Defra - Department for Environment, Food and Rural Affairs.

Science Search

Science and Research Projects

Return to Science Search homepage   Return to Project List

Food Consumption in the UK: Trends, Attitudes and Drivers - FO0512

Description
What we eat has big implications for our health, our society and the environment. Understanding these trends, what drives them, and how we can change consumption practices through interventions is crucial to inform policy. Defra commissioned Rand Europe to provide an overview of the existing evidence in four main areas:

1. The trends related to consumer food practices and attitudes, and to the changing food environment (e.g. out-of-home sector, online retail models) in the UK.
2. The drivers of consumption (e.g. the role of information or food system actors).
3. Interventions that can influence food consumption practices.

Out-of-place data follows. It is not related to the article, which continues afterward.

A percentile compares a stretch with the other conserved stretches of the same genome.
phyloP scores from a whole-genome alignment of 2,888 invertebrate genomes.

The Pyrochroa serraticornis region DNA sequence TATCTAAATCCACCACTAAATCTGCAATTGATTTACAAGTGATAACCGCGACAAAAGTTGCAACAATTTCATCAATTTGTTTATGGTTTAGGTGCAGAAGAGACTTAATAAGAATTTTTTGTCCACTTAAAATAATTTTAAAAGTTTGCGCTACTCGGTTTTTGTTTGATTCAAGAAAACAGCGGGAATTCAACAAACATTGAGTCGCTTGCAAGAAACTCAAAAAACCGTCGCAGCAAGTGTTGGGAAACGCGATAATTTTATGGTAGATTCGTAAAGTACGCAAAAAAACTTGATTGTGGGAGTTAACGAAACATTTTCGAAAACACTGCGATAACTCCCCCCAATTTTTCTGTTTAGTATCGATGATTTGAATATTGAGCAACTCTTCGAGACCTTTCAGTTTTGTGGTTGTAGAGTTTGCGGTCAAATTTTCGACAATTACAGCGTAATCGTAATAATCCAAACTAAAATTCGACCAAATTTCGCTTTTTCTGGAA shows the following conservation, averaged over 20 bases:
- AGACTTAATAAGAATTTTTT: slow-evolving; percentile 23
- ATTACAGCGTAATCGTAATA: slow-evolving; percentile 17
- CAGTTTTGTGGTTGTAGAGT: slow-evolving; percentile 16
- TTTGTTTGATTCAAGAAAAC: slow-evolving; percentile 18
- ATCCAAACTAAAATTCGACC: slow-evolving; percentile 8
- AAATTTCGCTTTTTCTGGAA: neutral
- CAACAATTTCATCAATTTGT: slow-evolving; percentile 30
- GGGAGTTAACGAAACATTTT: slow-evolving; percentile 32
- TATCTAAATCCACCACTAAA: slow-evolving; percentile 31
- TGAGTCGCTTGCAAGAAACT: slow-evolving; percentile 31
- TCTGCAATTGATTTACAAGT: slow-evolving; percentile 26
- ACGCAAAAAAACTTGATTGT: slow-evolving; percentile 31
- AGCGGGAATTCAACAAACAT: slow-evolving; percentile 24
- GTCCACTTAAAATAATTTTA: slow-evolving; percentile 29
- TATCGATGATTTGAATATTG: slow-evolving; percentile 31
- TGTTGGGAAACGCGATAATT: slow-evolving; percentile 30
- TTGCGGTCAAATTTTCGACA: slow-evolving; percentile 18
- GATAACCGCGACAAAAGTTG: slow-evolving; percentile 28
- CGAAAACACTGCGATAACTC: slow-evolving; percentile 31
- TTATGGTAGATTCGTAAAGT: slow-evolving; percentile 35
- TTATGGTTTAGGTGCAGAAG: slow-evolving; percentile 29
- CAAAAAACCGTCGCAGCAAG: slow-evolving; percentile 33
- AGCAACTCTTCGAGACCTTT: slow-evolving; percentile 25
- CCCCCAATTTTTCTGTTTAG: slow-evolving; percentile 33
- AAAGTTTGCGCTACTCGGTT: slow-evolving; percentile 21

4. The differences between groups, or ‘food publics’ across the trends, drivers and interventions (i.e. segmentation).

The report provides evidence around these questions and identifies areas of uncertainty where more evidence is required, and suggests a number of priority areas for action and further research.The study approach consisted of a rapid evidence assessment (REA) with a focus on high-quality, primarily academic literature from the last ten years.
Objective
The aim of this study is to provide an overview of the existing evidence in four main areas:
1. The trends related to consumer food practices and attitudes, and to the changing food environment (e.g. out-of-home sector , online retail models) in the UK.
2. The drivers of consumption (e.g. the role of information or food system actors).
3. Interventions that can influence food consumption practices.
4. The differences between groups, or ‘food publics’, across the trends, drivers and interventions (i.e. segmentation).
Project Documents
• TRP - Technical Report : RAND DEFRA Food Consumption in the UK   (14313k)
Time-Scale and Cost
From: 2019

To: 2020

Cost: £92,212
Contractor / Funded Organisations
RAND Europe
Keywords
Food              
Social Research              
Social Sciences